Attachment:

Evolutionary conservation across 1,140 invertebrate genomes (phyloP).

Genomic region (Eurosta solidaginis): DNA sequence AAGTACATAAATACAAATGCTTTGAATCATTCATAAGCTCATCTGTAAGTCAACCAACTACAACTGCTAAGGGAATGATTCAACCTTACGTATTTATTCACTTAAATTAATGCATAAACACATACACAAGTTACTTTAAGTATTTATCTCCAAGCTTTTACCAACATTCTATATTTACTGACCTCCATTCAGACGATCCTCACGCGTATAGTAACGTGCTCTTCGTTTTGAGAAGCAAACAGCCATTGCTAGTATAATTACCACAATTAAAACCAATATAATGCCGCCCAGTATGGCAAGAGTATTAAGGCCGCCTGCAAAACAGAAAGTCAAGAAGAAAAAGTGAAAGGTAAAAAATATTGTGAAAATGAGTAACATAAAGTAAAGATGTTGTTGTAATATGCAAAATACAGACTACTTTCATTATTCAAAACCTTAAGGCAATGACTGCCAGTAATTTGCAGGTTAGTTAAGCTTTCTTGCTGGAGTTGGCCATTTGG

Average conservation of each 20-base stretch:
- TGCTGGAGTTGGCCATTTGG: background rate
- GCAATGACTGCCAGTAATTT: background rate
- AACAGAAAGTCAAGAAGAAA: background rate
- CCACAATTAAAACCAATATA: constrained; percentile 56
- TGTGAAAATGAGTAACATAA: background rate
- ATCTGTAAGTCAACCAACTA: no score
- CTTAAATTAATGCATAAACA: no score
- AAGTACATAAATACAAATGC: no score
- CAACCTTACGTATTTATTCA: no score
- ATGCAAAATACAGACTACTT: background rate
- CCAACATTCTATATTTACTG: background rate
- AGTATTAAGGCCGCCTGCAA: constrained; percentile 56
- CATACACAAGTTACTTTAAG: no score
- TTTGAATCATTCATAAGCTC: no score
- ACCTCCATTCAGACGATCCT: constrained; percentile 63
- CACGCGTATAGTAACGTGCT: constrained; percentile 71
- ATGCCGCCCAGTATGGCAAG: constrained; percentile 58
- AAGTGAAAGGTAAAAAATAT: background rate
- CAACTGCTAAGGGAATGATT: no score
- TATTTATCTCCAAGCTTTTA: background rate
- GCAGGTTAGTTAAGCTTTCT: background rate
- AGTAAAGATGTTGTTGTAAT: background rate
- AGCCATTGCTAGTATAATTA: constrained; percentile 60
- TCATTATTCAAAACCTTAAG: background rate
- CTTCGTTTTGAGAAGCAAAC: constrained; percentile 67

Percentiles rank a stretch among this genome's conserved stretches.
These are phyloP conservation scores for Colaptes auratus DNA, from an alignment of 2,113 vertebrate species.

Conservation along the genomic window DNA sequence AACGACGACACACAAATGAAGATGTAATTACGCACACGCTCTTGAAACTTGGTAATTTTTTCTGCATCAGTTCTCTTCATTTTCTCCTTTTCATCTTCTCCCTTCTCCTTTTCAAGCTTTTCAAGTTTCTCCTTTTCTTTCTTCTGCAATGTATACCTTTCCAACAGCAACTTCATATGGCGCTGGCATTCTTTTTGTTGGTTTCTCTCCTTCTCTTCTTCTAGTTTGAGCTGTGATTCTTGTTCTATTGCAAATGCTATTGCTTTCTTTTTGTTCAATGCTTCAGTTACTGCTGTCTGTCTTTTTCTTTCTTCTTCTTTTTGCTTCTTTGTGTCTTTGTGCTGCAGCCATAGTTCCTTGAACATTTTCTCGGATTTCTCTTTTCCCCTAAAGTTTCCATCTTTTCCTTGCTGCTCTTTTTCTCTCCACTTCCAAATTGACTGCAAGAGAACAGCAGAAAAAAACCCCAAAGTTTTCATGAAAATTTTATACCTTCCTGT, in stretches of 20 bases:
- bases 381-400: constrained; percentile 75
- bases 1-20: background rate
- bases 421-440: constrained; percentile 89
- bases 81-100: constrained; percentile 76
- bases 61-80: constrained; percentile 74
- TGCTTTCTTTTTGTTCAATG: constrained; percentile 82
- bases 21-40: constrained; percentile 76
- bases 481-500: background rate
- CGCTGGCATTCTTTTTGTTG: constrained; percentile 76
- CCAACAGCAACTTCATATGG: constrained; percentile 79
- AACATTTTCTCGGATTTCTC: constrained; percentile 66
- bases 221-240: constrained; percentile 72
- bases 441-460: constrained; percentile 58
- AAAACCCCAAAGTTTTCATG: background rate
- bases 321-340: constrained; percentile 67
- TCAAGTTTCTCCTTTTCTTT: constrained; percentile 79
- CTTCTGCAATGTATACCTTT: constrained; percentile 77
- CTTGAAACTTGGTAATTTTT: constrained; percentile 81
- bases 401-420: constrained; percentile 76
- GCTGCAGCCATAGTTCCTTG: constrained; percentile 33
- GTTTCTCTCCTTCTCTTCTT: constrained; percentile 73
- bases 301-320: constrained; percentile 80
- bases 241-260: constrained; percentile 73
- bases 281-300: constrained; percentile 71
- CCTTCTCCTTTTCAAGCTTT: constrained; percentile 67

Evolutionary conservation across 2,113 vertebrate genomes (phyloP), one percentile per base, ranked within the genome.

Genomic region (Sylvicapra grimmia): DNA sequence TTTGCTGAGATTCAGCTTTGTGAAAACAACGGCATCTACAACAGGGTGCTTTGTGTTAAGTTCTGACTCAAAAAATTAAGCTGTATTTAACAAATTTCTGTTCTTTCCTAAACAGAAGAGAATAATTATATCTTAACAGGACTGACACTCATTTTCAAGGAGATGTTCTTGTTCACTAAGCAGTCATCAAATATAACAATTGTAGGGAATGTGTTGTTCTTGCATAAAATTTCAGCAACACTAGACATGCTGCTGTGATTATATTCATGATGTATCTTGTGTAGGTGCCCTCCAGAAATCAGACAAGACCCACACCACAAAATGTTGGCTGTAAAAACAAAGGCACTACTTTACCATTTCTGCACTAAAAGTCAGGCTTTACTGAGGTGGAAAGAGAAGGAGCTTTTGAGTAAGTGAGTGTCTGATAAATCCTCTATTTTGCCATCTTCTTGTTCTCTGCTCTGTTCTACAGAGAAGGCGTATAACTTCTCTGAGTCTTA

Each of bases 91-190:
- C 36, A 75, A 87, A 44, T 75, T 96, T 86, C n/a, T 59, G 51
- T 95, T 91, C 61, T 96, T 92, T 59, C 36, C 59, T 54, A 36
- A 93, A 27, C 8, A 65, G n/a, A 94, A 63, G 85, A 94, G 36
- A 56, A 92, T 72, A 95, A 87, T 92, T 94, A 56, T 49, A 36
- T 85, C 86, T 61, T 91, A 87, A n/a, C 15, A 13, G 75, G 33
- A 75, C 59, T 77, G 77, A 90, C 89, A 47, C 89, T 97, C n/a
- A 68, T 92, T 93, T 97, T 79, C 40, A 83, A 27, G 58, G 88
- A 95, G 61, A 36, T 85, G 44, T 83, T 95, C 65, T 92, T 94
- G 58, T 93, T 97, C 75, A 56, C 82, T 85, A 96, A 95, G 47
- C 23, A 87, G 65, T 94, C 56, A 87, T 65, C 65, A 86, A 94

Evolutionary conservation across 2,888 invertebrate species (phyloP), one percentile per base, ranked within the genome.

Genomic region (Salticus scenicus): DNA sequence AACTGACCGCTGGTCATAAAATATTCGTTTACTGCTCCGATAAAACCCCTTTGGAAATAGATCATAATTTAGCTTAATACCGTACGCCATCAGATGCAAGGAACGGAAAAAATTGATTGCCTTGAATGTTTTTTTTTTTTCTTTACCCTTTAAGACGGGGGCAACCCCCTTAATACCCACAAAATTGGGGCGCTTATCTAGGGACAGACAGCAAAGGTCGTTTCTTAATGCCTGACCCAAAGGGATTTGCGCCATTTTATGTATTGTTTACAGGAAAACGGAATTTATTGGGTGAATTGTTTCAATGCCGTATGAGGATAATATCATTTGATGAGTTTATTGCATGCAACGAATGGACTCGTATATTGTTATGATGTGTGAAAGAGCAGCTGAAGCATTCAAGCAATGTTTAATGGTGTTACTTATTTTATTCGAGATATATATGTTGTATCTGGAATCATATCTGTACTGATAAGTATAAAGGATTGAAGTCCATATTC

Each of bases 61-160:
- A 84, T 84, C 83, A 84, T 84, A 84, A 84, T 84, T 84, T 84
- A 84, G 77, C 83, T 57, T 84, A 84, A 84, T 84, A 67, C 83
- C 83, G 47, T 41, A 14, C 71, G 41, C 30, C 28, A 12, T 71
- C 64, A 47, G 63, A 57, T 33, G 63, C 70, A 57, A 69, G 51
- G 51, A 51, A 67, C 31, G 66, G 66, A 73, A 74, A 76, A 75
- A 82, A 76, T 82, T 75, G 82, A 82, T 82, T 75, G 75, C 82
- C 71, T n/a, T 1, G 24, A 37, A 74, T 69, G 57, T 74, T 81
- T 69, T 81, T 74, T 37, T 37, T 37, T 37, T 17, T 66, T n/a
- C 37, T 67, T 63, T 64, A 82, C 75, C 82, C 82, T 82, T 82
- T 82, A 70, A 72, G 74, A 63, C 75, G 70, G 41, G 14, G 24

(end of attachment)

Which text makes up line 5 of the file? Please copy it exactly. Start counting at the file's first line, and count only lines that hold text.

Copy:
- GCAATGACTGCCAGTAATTT: background rate